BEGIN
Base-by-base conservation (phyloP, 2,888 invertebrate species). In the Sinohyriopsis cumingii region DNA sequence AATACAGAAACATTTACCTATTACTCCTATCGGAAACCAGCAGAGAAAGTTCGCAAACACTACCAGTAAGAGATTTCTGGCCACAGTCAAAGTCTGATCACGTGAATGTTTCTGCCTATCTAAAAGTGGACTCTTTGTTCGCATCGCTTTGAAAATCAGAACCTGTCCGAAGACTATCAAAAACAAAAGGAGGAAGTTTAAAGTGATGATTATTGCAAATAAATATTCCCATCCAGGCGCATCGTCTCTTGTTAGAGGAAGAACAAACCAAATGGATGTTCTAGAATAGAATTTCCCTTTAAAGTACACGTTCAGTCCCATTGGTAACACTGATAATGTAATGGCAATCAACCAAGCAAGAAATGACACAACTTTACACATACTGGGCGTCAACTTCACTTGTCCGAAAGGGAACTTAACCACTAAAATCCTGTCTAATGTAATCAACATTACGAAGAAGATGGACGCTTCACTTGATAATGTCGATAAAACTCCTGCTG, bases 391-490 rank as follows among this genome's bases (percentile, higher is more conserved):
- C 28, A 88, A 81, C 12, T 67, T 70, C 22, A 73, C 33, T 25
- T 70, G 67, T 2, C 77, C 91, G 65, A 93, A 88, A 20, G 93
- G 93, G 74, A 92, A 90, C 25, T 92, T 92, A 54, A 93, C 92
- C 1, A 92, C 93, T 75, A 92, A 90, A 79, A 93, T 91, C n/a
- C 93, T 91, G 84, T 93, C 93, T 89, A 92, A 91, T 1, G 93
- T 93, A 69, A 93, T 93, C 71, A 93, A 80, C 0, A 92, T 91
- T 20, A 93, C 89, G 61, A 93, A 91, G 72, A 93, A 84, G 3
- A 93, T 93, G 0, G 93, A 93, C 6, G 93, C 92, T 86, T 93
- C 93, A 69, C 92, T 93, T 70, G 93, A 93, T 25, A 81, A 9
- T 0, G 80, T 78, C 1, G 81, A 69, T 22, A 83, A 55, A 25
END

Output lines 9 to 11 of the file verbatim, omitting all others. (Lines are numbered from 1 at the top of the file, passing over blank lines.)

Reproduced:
- A 93, T 93, G 0, G 93, A 93, C 6, G 93, C 92, T 86, T 93
- C 93, A 69, C 92, T 93, T 70, G 93, A 93, T 25, A 81, A 9
- T 0, G 80, T 78, C 1, G 81, A 69, T 22, A 83, A 55, A 25